How much do you tack on to materials?

Discussion in 'Lawn Mowing' started by HighGrass, Apr 15, 2005.

  1. HighGrass

    HighGrass LawnSite Bronze Member
    from Z5 MA
    Messages: 1,237

    What do you normally add onto materials when you're doing extra work for your lawn customers.
    I have a lady that wants me to fix a fence and some divits in her yard, fix part of the drive way etc. I have the labor cost down pat, but what do I tack on for materials (above and beyond cost)?

  2. PR Fect

    PR Fect LawnSite Bronze Member
    Messages: 1,076

    10% to 33% depends on what it is and how much time and money we had in getting it.
  3. JimLewis

    JimLewis LawnSite Fanatic
    Messages: 6,872

    Here is a good rule of thumb; always charge retail price.

    If you can buy a 30-36" Rhododendron for $10 at a wholesaler nursery but you know local retail nurseries sell them for $30, then you should sell them for $30.

    If you can buy a Rainbird 1804 sprinkler head for $0.88 at an irrigation wholesale supply store but local Home Depots and retail irrigation stores sell those heads for $3.50, then you should charge $3.50.

    If you can buy 50 lb bags of good fertilizer for $8 a bag but Home Depot sells 50 lb bags for $15, then you should get $15.00

    Then it's a game of where can you find the product for the least.

    Here's an example that happened today. Retail price on a Spiral shaped topiary juniper 5-6' tall is about $140 at the nice retail nurseries in my area. So I sell them for that price. I can buy that tree at one local nursery just 5 miles away for $120.00. Then, I'll make $20 on that tree. But I can also drive out to Canby (20-25 miles away) and get them for $60 each. Same tree. Just as nice, just different supplier. If I don't mind driving out that far, I can make $80 off each of those trees I sell. Today, I was in a big rush and just chose to buy them at the first nursery. But usually I'd make the drive and pocket a lot more $$.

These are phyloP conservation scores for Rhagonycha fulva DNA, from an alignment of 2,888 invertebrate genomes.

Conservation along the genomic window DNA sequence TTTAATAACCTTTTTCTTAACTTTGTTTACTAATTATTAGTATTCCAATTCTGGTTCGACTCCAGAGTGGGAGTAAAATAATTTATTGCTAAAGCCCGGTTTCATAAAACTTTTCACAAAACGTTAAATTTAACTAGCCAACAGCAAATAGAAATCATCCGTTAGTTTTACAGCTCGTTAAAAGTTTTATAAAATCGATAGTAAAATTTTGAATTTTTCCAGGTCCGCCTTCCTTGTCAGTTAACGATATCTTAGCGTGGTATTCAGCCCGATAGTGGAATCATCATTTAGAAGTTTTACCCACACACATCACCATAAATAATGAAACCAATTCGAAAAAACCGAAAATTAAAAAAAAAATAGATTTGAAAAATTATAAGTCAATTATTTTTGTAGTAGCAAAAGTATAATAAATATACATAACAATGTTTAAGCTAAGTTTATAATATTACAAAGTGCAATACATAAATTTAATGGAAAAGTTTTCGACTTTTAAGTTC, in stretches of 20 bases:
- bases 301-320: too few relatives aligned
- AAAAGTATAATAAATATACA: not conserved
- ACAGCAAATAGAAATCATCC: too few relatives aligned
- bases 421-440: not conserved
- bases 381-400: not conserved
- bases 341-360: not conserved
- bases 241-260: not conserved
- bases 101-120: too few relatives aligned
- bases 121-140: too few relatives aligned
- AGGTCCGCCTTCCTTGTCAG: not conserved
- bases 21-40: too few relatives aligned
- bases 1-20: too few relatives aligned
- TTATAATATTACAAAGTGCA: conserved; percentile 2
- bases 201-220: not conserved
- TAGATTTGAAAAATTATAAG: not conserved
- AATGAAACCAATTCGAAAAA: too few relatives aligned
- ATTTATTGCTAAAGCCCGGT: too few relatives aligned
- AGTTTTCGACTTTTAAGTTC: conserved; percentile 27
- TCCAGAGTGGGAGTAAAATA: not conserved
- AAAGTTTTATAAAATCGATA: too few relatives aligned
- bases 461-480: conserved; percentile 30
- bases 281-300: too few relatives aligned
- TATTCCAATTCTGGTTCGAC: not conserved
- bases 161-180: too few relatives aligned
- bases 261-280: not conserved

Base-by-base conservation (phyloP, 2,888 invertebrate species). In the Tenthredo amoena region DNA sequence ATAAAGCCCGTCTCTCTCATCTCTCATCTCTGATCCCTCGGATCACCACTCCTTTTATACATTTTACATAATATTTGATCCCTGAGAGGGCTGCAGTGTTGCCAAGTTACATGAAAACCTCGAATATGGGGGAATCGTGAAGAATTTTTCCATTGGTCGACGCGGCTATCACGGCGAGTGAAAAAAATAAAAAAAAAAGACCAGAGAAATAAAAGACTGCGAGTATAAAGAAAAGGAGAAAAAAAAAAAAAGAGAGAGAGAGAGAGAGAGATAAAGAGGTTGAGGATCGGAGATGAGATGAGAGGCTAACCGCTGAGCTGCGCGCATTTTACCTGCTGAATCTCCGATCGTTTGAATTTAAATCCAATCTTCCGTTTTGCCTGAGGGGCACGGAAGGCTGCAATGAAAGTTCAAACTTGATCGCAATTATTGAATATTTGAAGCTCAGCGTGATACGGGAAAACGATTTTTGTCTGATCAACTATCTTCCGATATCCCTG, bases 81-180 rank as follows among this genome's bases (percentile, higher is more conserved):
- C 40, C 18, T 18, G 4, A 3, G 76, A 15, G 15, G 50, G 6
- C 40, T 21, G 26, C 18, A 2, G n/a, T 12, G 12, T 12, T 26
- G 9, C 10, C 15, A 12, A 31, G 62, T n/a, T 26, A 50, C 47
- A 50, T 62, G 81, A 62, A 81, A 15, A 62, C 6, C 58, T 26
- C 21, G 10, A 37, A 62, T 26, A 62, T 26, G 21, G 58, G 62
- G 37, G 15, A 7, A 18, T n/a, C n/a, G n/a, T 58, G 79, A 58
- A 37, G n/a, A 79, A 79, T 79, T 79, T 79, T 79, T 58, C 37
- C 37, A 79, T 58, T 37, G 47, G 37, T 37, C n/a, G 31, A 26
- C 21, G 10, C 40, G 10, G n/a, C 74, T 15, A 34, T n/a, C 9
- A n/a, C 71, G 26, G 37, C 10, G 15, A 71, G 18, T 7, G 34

It's the same with everything we buy. I am always looking for other, less expensive suppliers on things like fertilizer, seed, machinery, plants, materials, mulch, irrigation supplies, etc. But I always sell them for retail price.

    The reason this is a good rule of thumb is two-fold;

    1) You will never have a guilty conscience. The customer will always be paying exactly what they would have paid had they gone and got the item themselves. So you aren't ripping them off. They couldn't get it any cheaper anyway.

    2) If the customer ever does question the price of an item, you simply say, "Hey, I am sorry. That's the retail cost of these things. Check it out for yourself at.....".
  4. walker-talker

    walker-talker LawnSite Platinum Member
    from Midwest
    Messages: 4,771

    That's pretty close to what I do, but charge them just a little less and let them know. I don't let them know exactly, but will let them know they are paying less than what they could buy it for. Grass seed that cost me 80 cent a pound, but cost them $2 a pound at the local nursery, I might charge them $1.75 per pound.
  5. Richard Martin

    Richard Martin LawnSite Fanatic
    Messages: 14,699

    I tack on an extra 25 percent.

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